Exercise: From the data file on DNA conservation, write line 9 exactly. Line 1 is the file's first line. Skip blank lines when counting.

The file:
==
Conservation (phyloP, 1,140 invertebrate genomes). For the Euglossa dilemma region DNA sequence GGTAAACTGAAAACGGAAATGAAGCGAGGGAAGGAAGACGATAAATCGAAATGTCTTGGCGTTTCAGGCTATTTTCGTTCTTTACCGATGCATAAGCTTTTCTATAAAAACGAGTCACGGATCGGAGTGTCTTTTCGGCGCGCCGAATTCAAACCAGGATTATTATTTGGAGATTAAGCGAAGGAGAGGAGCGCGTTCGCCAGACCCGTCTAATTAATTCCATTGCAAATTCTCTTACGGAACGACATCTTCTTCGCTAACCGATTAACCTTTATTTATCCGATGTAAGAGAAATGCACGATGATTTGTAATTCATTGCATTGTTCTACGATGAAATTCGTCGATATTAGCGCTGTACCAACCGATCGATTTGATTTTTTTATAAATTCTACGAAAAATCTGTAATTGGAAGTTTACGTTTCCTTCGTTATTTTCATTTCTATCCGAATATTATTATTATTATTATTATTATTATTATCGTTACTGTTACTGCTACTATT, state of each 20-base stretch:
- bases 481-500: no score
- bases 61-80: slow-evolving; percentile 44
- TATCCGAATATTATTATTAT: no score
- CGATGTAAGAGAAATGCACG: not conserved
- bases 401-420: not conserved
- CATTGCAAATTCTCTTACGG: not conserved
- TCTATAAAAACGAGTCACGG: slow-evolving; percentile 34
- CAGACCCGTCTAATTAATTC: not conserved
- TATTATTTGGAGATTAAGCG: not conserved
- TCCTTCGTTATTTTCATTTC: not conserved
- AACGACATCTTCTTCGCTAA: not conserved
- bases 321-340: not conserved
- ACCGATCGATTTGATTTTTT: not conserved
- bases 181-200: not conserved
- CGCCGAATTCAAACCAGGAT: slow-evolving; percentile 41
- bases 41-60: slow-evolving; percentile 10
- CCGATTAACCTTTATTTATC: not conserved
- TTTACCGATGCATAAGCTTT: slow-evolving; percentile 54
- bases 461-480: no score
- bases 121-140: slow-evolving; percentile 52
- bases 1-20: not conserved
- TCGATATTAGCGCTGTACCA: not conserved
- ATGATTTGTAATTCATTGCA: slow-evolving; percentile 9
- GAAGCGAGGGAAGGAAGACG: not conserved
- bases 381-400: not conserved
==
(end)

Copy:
- CAGACCCGTCTAATTAATTC: not conserved